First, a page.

How does a buyout help Dell?

How does a buyout help Dell?

Summary: Rumors are circulating that Dell is the focus of a buyout. Would that fundamentally change the company's position and help it to break free from its reliance on the PC industry?

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TOPICS: Dell, Hardware, PCs
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There's been a lot of chatter lately that the PC-maker Dell is the focus of a private equity buyout in a deal that could be worth anywhere between $22.6 billion and $24.4 billion. There's even a rumor that Microsoft could be willing to chip in a few billion.

But how exactly does this help Dell?

The problem with Dell is that the company is far too reliant on the PC industry for its success. It was one of the PC OEMs that, in the late 1990s and early 2000s, kicked off a price race to the bottom by aggressively slashing profit margins in the hope of gaining market dominance, a move that made it hard for any player to turn a profit selling PCs.

Now that the PC market has stagnated as people spend their hard earned dollars on tablets and smartphones rather than Windows-powered desktops and notebooks, the company is having a hard time carving out a new market.

Sterne Agee analyst Shaw Wu believes that despite trying to reform, Dell continues to be a PC company. Wu estimated that 45 to 50 percent of the company's revenue comes from desktop and notebooks, and another 20 percent from non-PC businesses that are highly tied to PCs.

See also: 'Lack of innovation in the PC product cycle' spells problems for Intel: analyst

Despite carrying out over $13 billion worth of acquisitions since 2008, Dell is having a hard time breaking free of the PC.

Wu also considered how a buyout would help Dell. He pointed out that, while going private would take the company out of the limelight and public scrutiny, and will eliminate "the quarter-to-quarter grind of being a publicly traded company," this wouldn't do much to improve the company's fundamental position.

"The reality is that ever-increasing competition from Lenovo, Asustek, Apple, Google, Acer, IBM, HP, Samsung, and Cisco isn't going away by going private," wrote Wu in a note to clients. Another problem with going private that Wu highlighted is that by not having publicly traded stock, Dell could find it more difficult to make "larger, transformative acquisitions, as the company will likely spend the majority of its cash flow servicing debt interest."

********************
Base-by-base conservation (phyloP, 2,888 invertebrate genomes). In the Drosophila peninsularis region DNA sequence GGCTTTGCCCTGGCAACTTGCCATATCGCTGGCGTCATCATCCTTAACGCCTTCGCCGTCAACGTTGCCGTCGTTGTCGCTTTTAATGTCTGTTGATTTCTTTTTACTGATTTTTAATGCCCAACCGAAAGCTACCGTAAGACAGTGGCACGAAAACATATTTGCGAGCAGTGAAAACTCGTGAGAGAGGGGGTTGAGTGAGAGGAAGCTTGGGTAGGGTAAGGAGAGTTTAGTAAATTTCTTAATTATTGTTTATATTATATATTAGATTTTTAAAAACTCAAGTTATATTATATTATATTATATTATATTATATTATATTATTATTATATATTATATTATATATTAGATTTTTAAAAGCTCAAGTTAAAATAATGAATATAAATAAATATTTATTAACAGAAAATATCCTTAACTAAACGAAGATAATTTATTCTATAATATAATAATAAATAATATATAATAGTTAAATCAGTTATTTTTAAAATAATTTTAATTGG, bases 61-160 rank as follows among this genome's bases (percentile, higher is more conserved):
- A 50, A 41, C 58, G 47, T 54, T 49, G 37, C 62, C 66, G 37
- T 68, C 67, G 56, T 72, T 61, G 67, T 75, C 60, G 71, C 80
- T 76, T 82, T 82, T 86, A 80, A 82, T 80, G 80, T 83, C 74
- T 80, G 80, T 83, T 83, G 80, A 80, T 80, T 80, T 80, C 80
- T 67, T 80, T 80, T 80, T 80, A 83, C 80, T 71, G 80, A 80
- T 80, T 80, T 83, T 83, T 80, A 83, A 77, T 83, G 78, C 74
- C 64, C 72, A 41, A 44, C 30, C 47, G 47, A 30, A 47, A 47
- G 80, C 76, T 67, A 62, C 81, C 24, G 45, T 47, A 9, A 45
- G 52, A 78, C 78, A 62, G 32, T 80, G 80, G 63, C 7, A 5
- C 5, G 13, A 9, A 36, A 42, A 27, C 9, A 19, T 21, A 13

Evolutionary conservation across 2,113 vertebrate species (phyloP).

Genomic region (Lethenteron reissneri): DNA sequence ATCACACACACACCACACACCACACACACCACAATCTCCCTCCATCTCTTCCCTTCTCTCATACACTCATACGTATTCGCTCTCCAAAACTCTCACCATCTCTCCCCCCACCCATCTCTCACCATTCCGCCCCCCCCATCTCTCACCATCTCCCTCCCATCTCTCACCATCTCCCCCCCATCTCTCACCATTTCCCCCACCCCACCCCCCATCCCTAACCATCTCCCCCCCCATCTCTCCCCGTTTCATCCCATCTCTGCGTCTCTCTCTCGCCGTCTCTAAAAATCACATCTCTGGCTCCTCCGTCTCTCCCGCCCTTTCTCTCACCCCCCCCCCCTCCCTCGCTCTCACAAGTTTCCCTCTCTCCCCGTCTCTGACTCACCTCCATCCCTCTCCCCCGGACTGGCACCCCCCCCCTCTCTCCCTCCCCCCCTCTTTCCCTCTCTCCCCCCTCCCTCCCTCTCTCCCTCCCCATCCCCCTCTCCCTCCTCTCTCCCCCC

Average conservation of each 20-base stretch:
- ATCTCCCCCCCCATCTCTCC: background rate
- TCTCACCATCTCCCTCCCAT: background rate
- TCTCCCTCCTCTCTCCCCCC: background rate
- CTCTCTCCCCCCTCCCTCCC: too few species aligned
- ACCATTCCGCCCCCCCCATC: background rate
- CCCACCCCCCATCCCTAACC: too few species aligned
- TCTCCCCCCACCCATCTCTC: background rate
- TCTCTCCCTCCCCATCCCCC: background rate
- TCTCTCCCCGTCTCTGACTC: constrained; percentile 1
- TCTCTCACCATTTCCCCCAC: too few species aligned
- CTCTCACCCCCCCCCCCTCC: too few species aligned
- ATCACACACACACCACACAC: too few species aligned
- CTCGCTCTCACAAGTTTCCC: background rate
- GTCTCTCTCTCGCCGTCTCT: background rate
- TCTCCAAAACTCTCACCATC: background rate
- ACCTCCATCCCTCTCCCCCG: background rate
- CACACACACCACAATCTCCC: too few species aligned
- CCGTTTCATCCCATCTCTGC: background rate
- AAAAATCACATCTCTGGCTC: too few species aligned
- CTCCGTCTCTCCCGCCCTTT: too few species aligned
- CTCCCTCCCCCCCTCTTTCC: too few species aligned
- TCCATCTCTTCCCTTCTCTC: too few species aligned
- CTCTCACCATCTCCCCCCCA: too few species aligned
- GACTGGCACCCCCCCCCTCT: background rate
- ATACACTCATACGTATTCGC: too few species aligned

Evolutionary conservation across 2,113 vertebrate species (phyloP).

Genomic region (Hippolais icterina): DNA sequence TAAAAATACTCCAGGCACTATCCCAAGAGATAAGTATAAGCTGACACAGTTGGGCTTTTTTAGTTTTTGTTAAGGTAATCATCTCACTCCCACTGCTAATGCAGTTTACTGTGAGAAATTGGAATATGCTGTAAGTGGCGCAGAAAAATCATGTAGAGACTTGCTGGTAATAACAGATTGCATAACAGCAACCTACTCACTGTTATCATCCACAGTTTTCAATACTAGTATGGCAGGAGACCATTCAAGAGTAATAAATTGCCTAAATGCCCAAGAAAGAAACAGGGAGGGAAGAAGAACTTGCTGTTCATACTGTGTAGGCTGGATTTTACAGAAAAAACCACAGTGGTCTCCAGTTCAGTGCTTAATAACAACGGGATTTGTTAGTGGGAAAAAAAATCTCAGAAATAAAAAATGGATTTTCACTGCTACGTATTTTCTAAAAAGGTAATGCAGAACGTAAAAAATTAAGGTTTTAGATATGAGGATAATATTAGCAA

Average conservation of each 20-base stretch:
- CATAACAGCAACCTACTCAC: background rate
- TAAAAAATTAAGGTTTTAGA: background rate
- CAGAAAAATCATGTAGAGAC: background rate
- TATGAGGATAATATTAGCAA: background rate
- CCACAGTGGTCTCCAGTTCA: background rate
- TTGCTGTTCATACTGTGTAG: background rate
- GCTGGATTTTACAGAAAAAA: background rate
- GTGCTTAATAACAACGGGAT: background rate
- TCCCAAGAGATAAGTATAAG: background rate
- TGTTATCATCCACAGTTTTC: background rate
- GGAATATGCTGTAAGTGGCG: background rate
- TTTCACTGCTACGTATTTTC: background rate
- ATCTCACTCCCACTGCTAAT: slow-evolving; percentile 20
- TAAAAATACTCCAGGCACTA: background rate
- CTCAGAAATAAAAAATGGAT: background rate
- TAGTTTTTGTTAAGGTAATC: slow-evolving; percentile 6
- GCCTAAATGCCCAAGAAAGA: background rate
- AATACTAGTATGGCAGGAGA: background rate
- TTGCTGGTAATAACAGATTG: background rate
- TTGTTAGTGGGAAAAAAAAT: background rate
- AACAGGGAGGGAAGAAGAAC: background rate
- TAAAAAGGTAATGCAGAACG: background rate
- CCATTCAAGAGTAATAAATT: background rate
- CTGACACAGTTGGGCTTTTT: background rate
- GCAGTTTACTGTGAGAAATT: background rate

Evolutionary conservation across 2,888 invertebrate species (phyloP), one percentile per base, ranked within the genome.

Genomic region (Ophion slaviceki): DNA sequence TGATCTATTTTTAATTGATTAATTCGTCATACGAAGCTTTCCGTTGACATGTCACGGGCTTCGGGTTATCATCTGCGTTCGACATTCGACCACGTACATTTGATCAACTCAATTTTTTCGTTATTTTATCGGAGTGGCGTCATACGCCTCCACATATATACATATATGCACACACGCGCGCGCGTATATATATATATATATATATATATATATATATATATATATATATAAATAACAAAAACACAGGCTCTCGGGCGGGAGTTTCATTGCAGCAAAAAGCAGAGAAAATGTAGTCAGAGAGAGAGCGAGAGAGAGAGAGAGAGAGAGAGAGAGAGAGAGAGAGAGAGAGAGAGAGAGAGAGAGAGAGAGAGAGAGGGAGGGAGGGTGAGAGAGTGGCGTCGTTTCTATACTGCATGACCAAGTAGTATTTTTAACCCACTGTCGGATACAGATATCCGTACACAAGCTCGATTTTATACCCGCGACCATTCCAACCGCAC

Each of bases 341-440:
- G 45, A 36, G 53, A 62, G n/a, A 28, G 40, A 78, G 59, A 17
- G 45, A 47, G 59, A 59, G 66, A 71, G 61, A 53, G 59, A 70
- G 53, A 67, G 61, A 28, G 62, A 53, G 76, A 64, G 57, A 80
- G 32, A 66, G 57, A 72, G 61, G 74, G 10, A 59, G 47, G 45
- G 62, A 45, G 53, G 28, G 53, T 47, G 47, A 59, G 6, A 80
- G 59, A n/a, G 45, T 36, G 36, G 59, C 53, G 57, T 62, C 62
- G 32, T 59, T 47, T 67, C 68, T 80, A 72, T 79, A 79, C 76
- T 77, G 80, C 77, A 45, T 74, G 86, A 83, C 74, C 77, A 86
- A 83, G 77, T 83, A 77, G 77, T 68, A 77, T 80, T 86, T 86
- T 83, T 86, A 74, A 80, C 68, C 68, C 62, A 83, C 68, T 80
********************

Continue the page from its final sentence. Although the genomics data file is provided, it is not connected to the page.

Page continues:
On the flipside, the buyout would give Dell some cash. According to Wu, Dell has $11.3 billion in cash and $5.3 billion in long-term debt, giving it $6 billion in net cash. Problem is, about 80 percent of this is overseas, which means that it would need to be repatriated and taxed if brought back to the US.

Topics: Dell, Hardware, PCs

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8 comments
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  • There is the flaw in you blog

    You say that the PC market has stagnated as people spend their hard earned dollars on tablets and smartphones rather than Windows-powered desktops and notebooks. But that doesn't explain how companies like Lenovo, Asustek, Apple, Google, Acer, IBM, HP, Samsungcan make a profit from PC's. You conrtidict yourself as you go along. Tablet sales are nothing compared to PC sales, while everyone with a phone still buys new computers when needed. You did hot on the reason, but never realized that you did: competition.

    It's getting harder for a company like Dell to make a profit when its competitors can build a PC cheaper then they can, while selling at at the same price as Dell does.